Monday, February 3, 2014

Competency 1: Understanding the management vs governance difference

Today, I launch a weekly series expanding upon the core nonprofit board/governance competencies that I outlined in my last post. Each Wednesday, for the next 10 weeks, I will offer additional insights into one of the competencies.

Core board competency 1: The capacity to recognize and respect the functional differences between management and governance.


One of the bigger challenges for many nonprofit board members is remembering that their ultimate responsibility is governance, not management of day-to-day activities. Understanding and respecting the difference is critical to boards focusing their energies.

There are at least a couple of reasons that boards can sometimes teeter over the management edge. 

One, we haven't done a great job of articulating what nonprofit governance really involves. When their real responsibilities are unclear, smart adults will turn naturally to what they know best, e.g., the kinds of management roles that they assume in their daily work lives. What clarity we do have has tended to fall on monitoring roles, which frequently translates into obsessing about every line item in the financial statement (and the slippery slope into queries about day-to-day activities).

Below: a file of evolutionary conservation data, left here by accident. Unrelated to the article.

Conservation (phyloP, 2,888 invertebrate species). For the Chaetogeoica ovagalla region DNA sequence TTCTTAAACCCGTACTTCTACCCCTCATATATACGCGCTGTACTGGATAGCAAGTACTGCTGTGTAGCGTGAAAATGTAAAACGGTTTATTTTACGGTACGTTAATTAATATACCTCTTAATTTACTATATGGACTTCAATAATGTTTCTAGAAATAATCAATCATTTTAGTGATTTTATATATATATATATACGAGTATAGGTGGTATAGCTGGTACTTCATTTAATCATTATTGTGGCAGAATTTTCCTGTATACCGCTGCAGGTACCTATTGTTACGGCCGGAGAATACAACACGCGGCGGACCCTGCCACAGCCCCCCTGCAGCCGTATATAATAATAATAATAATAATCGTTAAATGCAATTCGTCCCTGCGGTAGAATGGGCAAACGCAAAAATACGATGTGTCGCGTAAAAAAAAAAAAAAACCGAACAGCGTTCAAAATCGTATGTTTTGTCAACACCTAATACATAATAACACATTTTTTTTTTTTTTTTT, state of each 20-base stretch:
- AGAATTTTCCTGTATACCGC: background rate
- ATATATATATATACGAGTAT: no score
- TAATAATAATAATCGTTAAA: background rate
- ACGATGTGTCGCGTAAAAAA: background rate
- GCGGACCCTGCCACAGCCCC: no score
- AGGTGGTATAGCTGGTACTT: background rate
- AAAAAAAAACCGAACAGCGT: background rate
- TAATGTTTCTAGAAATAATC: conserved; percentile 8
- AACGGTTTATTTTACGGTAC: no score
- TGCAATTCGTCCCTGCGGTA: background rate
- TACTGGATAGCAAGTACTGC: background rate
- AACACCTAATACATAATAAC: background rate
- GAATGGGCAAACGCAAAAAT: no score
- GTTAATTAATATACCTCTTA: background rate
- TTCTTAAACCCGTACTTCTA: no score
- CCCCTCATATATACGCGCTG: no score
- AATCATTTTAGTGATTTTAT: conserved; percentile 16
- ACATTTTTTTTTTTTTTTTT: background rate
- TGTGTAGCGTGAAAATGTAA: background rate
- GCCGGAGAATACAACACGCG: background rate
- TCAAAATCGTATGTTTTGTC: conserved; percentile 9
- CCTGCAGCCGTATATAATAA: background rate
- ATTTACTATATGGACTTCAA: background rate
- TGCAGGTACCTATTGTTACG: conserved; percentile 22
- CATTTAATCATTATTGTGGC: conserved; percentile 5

Two, management functions usually are more visible than governance roles. We can see "management" and respond, whereas governance invites more abstract kinds of thinking. When we dip our toes into the management pool, we often can identify "evidence" that we are doing our job. Well, not our job....

Now, I realize that the line between management and governance can be a fine one. I also realize that, for some smaller and/or newer nonprofits, there may be literally no one else to perform management functions.

But remember: governance is the sole responsibility of the board. If we're so distracted by the day to day that we neglect the future, we are neglecting our ultimate purpose - and the future of our organizations and our community.

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